Other Dr. Squatch Products to Consider
While this guide was focused on their trademark soap, Dr. Squatch has expanded into several other grooming categories as well.
If you are looking to change up some other products in your routine, then you may want to consider the following:
They also sell a few accessories such as a soap saver or soap gripper that helps to preserve the life of the soap.
Love ‘Em or Hate ‘Em, Here are the Dr. Squatch Ads
Everyone loves a good polarizing campaign right…
Well, maybe not so – but regardless, we couldn’t help but watch the Dr. Squatch ads that have been overtaking YouTube as of late.
If you want to check out the ads and have some time to spare, here are a few of their more popular ones:
What if You Don’t Like the Results?
One really strong point for Dr. Squatch was their no-nonsense “sudisfaction guarantee.”
As clearly stated on their site, “if you are unhappy with your purchase within 30 days of your order, please contact us for a full refund.”
Where to Buy Dr. Squatch
The distribution of Dr. Squatch is fairly limited. Based on our research and as stated in their FAQ section, Dr. Squatch can only be found at a few third-party retailers.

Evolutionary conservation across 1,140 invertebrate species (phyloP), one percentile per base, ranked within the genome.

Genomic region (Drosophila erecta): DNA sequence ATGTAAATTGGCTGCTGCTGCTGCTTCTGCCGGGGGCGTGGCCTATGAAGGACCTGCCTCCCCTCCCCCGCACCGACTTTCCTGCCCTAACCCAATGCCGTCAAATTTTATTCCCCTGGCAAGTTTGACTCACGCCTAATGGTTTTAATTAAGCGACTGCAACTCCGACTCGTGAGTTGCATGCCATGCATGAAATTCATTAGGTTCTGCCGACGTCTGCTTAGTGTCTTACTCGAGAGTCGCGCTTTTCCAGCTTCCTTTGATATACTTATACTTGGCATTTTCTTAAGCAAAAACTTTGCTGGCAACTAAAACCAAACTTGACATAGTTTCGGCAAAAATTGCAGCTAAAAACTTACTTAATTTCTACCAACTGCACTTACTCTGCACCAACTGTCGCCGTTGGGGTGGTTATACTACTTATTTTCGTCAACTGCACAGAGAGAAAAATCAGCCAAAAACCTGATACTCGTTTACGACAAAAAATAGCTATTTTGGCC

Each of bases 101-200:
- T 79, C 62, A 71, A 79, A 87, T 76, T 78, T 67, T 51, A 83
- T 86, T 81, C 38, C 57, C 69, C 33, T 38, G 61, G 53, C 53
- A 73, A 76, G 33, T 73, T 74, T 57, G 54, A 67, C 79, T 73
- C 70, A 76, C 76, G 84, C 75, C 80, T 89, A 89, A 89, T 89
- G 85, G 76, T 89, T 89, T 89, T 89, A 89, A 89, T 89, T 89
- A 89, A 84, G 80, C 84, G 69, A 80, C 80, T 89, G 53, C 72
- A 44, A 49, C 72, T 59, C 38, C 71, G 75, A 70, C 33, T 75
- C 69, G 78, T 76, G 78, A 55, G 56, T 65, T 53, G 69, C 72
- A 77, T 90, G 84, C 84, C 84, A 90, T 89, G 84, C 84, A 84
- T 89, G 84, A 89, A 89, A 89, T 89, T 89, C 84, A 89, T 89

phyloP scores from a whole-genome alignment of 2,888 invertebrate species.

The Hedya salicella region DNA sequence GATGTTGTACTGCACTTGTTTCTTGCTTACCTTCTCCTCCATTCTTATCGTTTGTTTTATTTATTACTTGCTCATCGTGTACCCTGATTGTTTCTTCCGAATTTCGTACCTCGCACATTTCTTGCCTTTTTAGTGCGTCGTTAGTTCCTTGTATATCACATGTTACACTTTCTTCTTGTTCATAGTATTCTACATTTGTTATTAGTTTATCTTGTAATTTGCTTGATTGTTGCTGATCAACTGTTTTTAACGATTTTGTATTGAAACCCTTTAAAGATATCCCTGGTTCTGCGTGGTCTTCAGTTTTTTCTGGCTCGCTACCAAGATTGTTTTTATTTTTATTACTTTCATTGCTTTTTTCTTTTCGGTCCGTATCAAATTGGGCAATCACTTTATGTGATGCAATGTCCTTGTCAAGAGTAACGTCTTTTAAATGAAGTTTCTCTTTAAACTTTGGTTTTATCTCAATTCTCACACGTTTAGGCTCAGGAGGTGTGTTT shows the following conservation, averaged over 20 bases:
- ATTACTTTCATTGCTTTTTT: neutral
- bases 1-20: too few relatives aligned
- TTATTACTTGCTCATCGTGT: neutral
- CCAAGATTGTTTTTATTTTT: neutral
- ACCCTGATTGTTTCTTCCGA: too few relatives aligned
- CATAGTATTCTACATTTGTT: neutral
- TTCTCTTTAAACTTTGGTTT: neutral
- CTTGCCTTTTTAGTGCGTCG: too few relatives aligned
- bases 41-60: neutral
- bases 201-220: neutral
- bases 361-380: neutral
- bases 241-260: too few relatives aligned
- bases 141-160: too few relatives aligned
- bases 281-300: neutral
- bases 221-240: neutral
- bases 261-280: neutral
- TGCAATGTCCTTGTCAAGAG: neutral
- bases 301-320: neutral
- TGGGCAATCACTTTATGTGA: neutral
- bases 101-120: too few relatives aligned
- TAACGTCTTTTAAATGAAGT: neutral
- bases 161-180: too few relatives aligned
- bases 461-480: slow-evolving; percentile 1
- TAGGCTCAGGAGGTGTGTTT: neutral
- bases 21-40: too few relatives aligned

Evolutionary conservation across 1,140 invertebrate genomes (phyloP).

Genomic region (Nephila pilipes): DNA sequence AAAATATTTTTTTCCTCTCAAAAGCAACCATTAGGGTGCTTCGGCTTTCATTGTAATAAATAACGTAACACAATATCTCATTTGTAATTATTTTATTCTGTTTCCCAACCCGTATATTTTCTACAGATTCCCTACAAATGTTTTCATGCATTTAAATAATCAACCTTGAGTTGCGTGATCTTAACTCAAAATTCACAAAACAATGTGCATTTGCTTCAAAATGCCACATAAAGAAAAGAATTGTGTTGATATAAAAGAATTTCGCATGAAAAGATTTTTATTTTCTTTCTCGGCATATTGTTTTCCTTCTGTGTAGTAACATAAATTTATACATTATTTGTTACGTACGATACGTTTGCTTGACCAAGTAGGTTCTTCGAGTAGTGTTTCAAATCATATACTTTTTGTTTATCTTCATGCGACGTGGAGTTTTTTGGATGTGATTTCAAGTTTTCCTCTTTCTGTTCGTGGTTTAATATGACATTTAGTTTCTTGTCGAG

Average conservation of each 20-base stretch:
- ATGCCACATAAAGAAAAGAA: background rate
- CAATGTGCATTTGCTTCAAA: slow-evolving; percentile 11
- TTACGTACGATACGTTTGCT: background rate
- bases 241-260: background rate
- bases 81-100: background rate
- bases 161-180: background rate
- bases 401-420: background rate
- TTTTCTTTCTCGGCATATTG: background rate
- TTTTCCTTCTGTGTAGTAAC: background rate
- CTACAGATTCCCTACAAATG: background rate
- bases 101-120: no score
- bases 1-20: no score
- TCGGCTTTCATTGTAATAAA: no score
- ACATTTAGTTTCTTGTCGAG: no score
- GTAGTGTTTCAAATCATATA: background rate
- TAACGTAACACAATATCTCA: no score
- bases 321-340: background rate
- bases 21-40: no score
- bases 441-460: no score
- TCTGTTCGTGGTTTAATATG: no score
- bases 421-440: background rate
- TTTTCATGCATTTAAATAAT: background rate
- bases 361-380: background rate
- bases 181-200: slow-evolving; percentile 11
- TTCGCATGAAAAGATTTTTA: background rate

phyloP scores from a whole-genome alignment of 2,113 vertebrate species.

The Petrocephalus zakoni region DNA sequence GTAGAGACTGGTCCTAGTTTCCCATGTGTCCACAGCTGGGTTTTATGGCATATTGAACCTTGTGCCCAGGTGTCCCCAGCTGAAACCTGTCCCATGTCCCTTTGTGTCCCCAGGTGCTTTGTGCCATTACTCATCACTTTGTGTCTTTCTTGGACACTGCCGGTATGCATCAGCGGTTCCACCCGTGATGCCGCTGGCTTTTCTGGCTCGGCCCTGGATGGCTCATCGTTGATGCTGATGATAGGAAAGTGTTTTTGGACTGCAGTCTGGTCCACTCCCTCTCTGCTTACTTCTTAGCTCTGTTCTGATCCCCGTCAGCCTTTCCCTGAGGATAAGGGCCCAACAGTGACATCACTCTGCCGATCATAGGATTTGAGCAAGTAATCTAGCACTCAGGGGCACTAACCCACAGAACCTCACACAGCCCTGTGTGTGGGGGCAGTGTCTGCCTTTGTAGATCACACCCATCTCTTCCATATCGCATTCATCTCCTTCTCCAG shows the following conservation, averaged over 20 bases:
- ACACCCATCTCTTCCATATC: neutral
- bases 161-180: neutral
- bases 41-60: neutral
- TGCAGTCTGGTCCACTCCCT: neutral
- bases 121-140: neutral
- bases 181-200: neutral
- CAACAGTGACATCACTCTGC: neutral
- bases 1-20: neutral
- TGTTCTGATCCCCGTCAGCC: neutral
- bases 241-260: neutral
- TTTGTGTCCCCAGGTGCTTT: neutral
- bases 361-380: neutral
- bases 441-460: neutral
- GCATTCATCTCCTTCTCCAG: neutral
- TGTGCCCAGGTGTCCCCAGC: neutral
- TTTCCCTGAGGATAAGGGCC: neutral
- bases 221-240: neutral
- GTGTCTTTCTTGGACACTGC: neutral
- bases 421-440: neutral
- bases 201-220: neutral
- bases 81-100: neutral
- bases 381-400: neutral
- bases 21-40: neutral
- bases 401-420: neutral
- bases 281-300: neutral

Some of the places where you can buy Dr. Squatch soap include the following:
Alternatives to Dr. Squatch
Dr. Squatch isn’t alone in the natural soap blitz within the men’s grooming industry. Some of their most notable competitors are the following:
- Duke Cannon: Founded in 2011, Duke Cannon is most known for its Big Ass Brick of Soap. At 10oz, this soap carries plenty of heft and value. Made in the USA and supporter of a variety of veteran causes – it’s a soap that also does good for the community.
- Stirling Soap Company: One soap company that comes up in conversation as an alternative to Dr. Squatch is the Stirling Soap Company. Makers of a wide variety of handmade soaps, Stirling Soap Co. was founded in 2012 and is located in Booneville, Arkansas.
- The Soap Guy: As an online wholesale supplier, The Soap Guy offers large quantities of natural soap for only a fraction of the price. So if you are liking this type of natural soap and want to save quite a bit of money, then it’s worth checking out.
Final Thoughts on Dr. Squatch
Overall, I thought that Dr. Squatch provided a decent bar of soap. If you currently use a standard or mass-produced bar of soap and are looking for a natural alternative, then Dr. Squatch will provide a unique and new experience.
If there was any drawback that men will have about this soap, it will be around value. Lasting about 10 showers at most, some men may find that it is quite expensive when compared to other offerings currently available – especially those who shower daily.
Shawn Burns is the founder and senior editor of Tools of Men. He started this site with the goal of teaching men proper grooming habits and sensible style. Shawn’s expertise includes in-depth product reviews and how-to articles. Shawn was recently featured in the Wall Street Journal for his expertise.